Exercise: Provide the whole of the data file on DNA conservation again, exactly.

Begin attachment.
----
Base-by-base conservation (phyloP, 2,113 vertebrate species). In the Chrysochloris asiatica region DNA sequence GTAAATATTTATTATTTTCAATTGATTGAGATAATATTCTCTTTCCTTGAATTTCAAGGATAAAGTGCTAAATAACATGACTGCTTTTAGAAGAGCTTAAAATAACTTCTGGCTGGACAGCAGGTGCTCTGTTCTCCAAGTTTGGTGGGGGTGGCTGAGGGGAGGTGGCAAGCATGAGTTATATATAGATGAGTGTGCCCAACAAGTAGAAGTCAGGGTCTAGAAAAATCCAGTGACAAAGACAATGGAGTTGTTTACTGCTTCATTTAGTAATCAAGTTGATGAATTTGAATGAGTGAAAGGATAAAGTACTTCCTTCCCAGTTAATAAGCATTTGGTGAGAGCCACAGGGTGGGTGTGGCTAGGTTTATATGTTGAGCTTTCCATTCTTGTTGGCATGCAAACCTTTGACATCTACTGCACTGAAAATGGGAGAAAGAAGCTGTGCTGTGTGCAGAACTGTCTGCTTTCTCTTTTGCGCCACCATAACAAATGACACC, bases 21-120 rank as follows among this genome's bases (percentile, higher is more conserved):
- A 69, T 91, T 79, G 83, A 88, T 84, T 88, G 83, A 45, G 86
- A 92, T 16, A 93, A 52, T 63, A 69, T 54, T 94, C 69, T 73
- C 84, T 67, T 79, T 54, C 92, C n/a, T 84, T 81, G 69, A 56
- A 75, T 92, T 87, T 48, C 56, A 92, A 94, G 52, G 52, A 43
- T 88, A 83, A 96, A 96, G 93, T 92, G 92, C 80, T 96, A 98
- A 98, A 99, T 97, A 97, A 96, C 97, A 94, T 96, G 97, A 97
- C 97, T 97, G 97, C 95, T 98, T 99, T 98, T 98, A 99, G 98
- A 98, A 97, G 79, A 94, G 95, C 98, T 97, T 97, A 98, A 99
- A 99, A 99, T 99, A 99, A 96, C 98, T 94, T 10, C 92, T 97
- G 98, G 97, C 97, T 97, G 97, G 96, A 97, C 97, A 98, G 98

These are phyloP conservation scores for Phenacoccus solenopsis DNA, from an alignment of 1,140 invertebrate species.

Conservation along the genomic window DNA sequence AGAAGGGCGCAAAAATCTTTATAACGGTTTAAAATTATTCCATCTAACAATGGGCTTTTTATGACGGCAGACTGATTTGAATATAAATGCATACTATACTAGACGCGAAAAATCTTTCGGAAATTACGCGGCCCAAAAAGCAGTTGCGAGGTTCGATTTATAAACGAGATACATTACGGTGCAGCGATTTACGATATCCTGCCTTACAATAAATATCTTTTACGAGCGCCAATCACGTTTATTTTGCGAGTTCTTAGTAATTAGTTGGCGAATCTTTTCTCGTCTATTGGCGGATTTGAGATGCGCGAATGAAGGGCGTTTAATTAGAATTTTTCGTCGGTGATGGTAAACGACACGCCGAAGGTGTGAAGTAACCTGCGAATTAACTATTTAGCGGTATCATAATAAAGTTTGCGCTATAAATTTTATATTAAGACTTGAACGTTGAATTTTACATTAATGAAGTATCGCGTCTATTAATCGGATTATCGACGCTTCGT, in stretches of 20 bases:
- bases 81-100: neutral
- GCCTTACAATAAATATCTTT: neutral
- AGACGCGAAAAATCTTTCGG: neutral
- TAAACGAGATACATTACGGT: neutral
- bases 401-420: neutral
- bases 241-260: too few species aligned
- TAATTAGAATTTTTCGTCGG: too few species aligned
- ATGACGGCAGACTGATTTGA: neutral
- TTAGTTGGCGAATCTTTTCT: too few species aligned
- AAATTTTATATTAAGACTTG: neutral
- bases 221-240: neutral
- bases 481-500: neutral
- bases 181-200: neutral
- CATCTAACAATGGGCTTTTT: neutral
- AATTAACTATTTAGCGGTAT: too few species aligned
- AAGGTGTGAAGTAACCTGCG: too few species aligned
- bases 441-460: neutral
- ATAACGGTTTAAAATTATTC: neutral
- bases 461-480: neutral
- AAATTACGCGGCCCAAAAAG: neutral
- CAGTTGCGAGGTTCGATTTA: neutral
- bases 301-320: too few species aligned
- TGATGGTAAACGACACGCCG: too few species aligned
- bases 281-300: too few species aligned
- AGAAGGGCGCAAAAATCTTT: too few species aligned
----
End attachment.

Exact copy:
Base-by-base conservation (phyloP, 2,113 vertebrate species). In the Chrysochloris asiatica region DNA sequence GTAAATATTTATTATTTTCAATTGATTGAGATAATATTCTCTTTCCTTGAATTTCAAGGATAAAGTGCTAAATAACATGACTGCTTTTAGAAGAGCTTAAAATAACTTCTGGCTGGACAGCAGGTGCTCTGTTCTCCAAGTTTGGTGGGGGTGGCTGAGGGGAGGTGGCAAGCATGAGTTATATATAGATGAGTGTGCCCAACAAGTAGAAGTCAGGGTCTAGAAAAATCCAGTGACAAAGACAATGGAGTTGTTTACTGCTTCATTTAGTAATCAAGTTGATGAATTTGAATGAGTGAAAGGATAAAGTACTTCCTTCCCAGTTAATAAGCATTTGGTGAGAGCCACAGGGTGGGTGTGGCTAGGTTTATATGTTGAGCTTTCCATTCTTGTTGGCATGCAAACCTTTGACATCTACTGCACTGAAAATGGGAGAAAGAAGCTGTGCTGTGTGCAGAACTGTCTGCTTTCTCTTTTGCGCCACCATAACAAATGACACC, bases 21-120 rank as follows among this genome's bases (percentile, higher is more conserved):
- A 69, T 91, T 79, G 83, A 88, T 84, T 88, G 83, A 45, G 86
- A 92, T 16, A 93, A 52, T 63, A 69, T 54, T 94, C 69, T 73
- C 84, T 67, T 79, T 54, C 92, C n/a, T 84, T 81, G 69, A 56
- A 75, T 92, T 87, T 48, C 56, A 92, A 94, G 52, G 52, A 43
- T 88, A 83, A 96, A 96, G 93, T 92, G 92, C 80, T 96, A 98
- A 98, A 99, T 97, A 97, A 96, C 97, A 94, T 96, G 97, A 97
- C 97, T 97, G 97, C 95, T 98, T 99, T 98, T 98, A 99, G 98
- A 98, A 97, G 79, A 94, G 95, C 98, T 97, T 97, A 98, A 99
- A 99, A 99, T 99, A 99, A 96, C 98, T 94, T 10, C 92, T 97
- G 98, G 97, C 97, T 97, G 97, G 96, A 97, C 97, A 98, G 98

These are phyloP conservation scores for Phenacoccus solenopsis DNA, from an alignment of 1,140 invertebrate species.

Conservation along the genomic window DNA sequence AGAAGGGCGCAAAAATCTTTATAACGGTTTAAAATTATTCCATCTAACAATGGGCTTTTTATGACGGCAGACTGATTTGAATATAAATGCATACTATACTAGACGCGAAAAATCTTTCGGAAATTACGCGGCCCAAAAAGCAGTTGCGAGGTTCGATTTATAAACGAGATACATTACGGTGCAGCGATTTACGATATCCTGCCTTACAATAAATATCTTTTACGAGCGCCAATCACGTTTATTTTGCGAGTTCTTAGTAATTAGTTGGCGAATCTTTTCTCGTCTATTGGCGGATTTGAGATGCGCGAATGAAGGGCGTTTAATTAGAATTTTTCGTCGGTGATGGTAAACGACACGCCGAAGGTGTGAAGTAACCTGCGAATTAACTATTTAGCGGTATCATAATAAAGTTTGCGCTATAAATTTTATATTAAGACTTGAACGTTGAATTTTACATTAATGAAGTATCGCGTCTATTAATCGGATTATCGACGCTTCGT, in stretches of 20 bases:
- bases 81-100: neutral
- GCCTTACAATAAATATCTTT: neutral
- AGACGCGAAAAATCTTTCGG: neutral
- TAAACGAGATACATTACGGT: neutral
- bases 401-420: neutral
- bases 241-260: too few species aligned
- TAATTAGAATTTTTCGTCGG: too few species aligned
- ATGACGGCAGACTGATTTGA: neutral
- TTAGTTGGCGAATCTTTTCT: too few species aligned
- AAATTTTATATTAAGACTTG: neutral
- bases 221-240: neutral
- bases 481-500: neutral
- bases 181-200: neutral
- CATCTAACAATGGGCTTTTT: neutral
- AATTAACTATTTAGCGGTAT: too few species aligned
- AAGGTGTGAAGTAACCTGCG: too few species aligned
- bases 441-460: neutral
- ATAACGGTTTAAAATTATTC: neutral
- bases 461-480: neutral
- AAATTACGCGGCCCAAAAAG: neutral
- CAGTTGCGAGGTTCGATTTA: neutral
- bases 301-320: too few species aligned
- TGATGGTAAACGACACGCCG: too few species aligned
- bases 281-300: too few species aligned
- AGAAGGGCGCAAAAATCTTT: too few species aligned